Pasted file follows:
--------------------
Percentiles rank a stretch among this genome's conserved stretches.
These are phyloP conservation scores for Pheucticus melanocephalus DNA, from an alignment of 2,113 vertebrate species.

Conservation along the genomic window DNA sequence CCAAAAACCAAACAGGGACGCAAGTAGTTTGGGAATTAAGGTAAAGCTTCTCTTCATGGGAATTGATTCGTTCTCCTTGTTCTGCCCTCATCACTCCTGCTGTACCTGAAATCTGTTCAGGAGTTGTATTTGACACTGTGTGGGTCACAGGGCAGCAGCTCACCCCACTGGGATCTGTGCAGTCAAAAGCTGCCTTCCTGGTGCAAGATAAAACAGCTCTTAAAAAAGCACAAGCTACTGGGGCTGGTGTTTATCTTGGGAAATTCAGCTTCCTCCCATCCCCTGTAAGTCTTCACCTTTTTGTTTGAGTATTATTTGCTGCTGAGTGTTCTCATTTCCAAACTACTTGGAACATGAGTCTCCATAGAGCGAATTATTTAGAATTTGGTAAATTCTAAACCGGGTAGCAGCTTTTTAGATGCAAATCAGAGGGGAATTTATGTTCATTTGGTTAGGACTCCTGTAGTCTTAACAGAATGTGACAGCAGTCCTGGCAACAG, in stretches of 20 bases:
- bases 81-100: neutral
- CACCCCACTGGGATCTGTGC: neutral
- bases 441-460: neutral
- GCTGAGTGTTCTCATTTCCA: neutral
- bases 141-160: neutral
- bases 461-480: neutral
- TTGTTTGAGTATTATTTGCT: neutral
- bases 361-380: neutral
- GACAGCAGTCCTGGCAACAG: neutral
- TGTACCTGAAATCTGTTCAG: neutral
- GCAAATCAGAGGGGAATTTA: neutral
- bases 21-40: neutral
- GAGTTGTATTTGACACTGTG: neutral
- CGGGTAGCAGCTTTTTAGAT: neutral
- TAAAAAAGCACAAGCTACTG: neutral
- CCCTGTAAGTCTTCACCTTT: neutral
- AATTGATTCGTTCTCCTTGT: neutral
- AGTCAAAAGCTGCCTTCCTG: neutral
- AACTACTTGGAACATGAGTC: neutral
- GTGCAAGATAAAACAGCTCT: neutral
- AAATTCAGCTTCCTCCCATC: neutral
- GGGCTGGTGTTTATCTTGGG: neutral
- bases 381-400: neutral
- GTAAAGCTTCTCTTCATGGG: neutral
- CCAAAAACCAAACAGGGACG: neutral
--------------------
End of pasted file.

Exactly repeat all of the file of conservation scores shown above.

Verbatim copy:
Percentiles rank a stretch among this genome's conserved stretches.
These are phyloP conservation scores for Pheucticus melanocephalus DNA, from an alignment of 2,113 vertebrate species.

Conservation along the genomic window DNA sequence CCAAAAACCAAACAGGGACGCAAGTAGTTTGGGAATTAAGGTAAAGCTTCTCTTCATGGGAATTGATTCGTTCTCCTTGTTCTGCCCTCATCACTCCTGCTGTACCTGAAATCTGTTCAGGAGTTGTATTTGACACTGTGTGGGTCACAGGGCAGCAGCTCACCCCACTGGGATCTGTGCAGTCAAAAGCTGCCTTCCTGGTGCAAGATAAAACAGCTCTTAAAAAAGCACAAGCTACTGGGGCTGGTGTTTATCTTGGGAAATTCAGCTTCCTCCCATCCCCTGTAAGTCTTCACCTTTTTGTTTGAGTATTATTTGCTGCTGAGTGTTCTCATTTCCAAACTACTTGGAACATGAGTCTCCATAGAGCGAATTATTTAGAATTTGGTAAATTCTAAACCGGGTAGCAGCTTTTTAGATGCAAATCAGAGGGGAATTTATGTTCATTTGGTTAGGACTCCTGTAGTCTTAACAGAATGTGACAGCAGTCCTGGCAACAG, in stretches of 20 bases:
- bases 81-100: neutral
- CACCCCACTGGGATCTGTGC: neutral
- bases 441-460: neutral
- GCTGAGTGTTCTCATTTCCA: neutral
- bases 141-160: neutral
- bases 461-480: neutral
- TTGTTTGAGTATTATTTGCT: neutral
- bases 361-380: neutral
- GACAGCAGTCCTGGCAACAG: neutral
- TGTACCTGAAATCTGTTCAG: neutral
- GCAAATCAGAGGGGAATTTA: neutral
- bases 21-40: neutral
- GAGTTGTATTTGACACTGTG: neutral
- CGGGTAGCAGCTTTTTAGAT: neutral
- TAAAAAAGCACAAGCTACTG: neutral
- CCCTGTAAGTCTTCACCTTT: neutral
- AATTGATTCGTTCTCCTTGT: neutral
- AGTCAAAAGCTGCCTTCCTG: neutral
- AACTACTTGGAACATGAGTC: neutral
- GTGCAAGATAAAACAGCTCT: neutral
- AAATTCAGCTTCCTCCCATC: neutral
- GGGCTGGTGTTTATCTTGGG: neutral
- bases 381-400: neutral
- GTAAAGCTTCTCTTCATGGG: neutral
- CCAAAAACCAAACAGGGACG: neutral